The Liberator - Boston, MA - 19 December 1862

VIEWS OF AN INTELLIGENT NEGRO.

Samuel Wilkeson, Esq., of the New York Tribune, in a letter from the Peninsula, relates the following remarkable conversation held with an intelligent negro on the subject of the slave policy of the Government:—

I have talked with many intelligent men of color on this subject. The superior man of all is known as "Tom." I one day drew him out of his guarded silence on this theme by saying, "I am surprised,Tom, that the negroes in this Peninsula don't fight for us."

"I reckon you ain't, Mr. W.; you know too much."

"Why don't they fight for us, Tom?"

"They expected to, sir, and all the colored men, from here to Texas, expected to."

"Why didn't they?"

"You know as well as I. We were driven from your lines and camps, and pretty plainly told that you didn't want anything to do with us; that you meant to carry on the war, and leave us in slavery at the end of the war. So we left you to carry on the war as you could, and a pretty poor fit you are making of it, too, Mr. W.," said Tom, warming into earnestness. "The North can't conquer the South without the help of the slaves. We men of color, who have communication with each other through all the States, (the leading man, I mean,) know this. We know, too, that if the war lasts, one party or the other party will give us our freedom."

"What is that you say—the slaveholders free their slaves?"

"They certainly will do it, if they can't whip you otherwise. You may depend on that. My friends in the South all tell me so. Our position, Mr. W. is like that of the San Domingo blacks. They put their end in the market between the white and mulattoes—put it for sale. The price was their freedom. We mean to sell ourselves for freedom—we hope to you Northern men. If your politicians and Generals kick us away, we will try to make our market with the rebels. But you had better bargain with us—had better free us, and arm us. How long would this war last, if we were freed by act of Congress and the President's Proclamation—both of them ratified in General Orders by the Commanders of all the Union armies in the South? Why, the rebel armies would melt away in a week. Every officer and every private who had any interest of any kind in a plantation, or village even, would run home to protect it against imagined injury. Consider us armed; there's no use of talking, Mr.W. The revolution at the South is accomplished, and the Union is saved; and you can't save it without the social revolution. And, mark my words, Mr. W., the attempt to save it without doing us justice will end in your own political slavery, and your own ruin, and in this England will be the principal agent.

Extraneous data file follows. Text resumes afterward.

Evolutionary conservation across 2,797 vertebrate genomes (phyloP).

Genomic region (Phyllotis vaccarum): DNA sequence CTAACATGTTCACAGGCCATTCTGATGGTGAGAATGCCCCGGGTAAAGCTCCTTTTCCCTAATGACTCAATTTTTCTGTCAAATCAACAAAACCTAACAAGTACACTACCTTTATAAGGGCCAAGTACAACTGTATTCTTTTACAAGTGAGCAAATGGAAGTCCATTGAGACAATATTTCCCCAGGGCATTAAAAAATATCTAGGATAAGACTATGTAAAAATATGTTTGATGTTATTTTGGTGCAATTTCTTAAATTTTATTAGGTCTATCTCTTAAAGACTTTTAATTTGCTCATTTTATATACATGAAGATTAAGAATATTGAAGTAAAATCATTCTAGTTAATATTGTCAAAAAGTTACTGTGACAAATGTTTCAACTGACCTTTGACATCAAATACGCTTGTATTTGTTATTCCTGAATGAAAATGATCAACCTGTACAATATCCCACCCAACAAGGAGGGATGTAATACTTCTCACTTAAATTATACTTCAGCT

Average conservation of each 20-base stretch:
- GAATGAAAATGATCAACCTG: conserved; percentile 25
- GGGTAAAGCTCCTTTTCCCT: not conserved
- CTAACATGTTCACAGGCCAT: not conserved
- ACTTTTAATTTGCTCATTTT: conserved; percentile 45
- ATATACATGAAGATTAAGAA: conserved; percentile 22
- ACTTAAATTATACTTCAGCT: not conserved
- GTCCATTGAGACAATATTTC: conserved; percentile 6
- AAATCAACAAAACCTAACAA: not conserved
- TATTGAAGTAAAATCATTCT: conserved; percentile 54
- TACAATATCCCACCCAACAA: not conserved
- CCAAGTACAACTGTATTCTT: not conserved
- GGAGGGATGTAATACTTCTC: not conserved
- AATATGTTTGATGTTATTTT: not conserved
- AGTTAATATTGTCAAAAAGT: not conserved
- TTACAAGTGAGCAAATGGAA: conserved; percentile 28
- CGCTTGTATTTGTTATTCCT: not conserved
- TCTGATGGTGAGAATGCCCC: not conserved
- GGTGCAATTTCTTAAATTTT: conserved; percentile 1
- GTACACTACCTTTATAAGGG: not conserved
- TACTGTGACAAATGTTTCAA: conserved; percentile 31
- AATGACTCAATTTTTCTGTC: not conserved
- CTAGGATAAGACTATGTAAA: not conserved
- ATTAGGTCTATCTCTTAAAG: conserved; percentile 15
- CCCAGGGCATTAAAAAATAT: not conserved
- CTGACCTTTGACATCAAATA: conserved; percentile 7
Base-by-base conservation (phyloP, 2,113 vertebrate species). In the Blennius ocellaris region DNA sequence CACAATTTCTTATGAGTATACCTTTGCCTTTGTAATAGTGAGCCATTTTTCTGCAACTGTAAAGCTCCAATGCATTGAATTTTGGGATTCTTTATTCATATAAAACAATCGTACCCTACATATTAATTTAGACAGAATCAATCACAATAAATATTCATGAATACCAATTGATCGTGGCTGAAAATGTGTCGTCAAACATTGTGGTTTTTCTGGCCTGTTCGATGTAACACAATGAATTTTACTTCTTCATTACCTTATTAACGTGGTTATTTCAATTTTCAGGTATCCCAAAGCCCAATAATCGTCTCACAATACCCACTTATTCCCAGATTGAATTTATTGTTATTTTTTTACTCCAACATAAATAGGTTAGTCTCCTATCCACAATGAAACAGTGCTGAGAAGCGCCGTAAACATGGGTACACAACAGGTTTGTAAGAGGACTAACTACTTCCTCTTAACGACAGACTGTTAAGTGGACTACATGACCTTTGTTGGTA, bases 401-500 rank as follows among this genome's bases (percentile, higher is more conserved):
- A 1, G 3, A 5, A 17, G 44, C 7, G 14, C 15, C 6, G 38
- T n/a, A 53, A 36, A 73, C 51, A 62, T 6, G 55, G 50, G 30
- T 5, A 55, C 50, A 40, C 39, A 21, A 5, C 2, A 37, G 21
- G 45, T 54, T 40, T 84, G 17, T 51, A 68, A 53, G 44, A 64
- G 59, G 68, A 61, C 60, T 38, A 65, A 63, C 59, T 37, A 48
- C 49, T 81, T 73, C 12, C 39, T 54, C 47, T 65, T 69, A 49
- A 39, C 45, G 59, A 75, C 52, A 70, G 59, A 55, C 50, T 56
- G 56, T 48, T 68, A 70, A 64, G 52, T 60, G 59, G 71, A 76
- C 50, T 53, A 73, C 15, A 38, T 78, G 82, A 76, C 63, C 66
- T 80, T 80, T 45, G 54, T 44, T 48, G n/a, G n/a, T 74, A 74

There are colored men in Washington who know the value of the dinner-table talk of great men, and Jeff. Davis, and Keitt, and Floyd, have always made much of the jealousy in England of the manufactures of your North. You have got to have us, Mr.W. Our climate will kill your troops, save in December, January, February and March. The South is a wilderness. You are ignorant of it, and can be ambushed every day. And it is so big that, if with half a million men you overrun it, it would take a million men to occupy it. And then, what sort of a Union will you have saved, in which the people of the thirteen States refuse to take political action, and have but to raise their fingers to their slaves to set them loose upon you, and drive you northward? You had better take us, Mr. W. Indeed, you have got to take us. For if you wish to back out of this war, you won't be permitted to do it. You have got to conquer or be conquered. I know the slaveholders. They went into this war for power; and if you don't whip them in Virginia and South Carolina, they will whip you in Pennsylvania and New York, and then reconstruct the Union, with themselves at the top, and you at the bottom. You white men of the North will go into slavery, unless you take us black men of the South out of slavery; and Mr. W., you have not a great deal of time left in which to decide what you will do!"

Tom speaks the sentiments of his race. Statesmen and soldiers will heed them. S.W.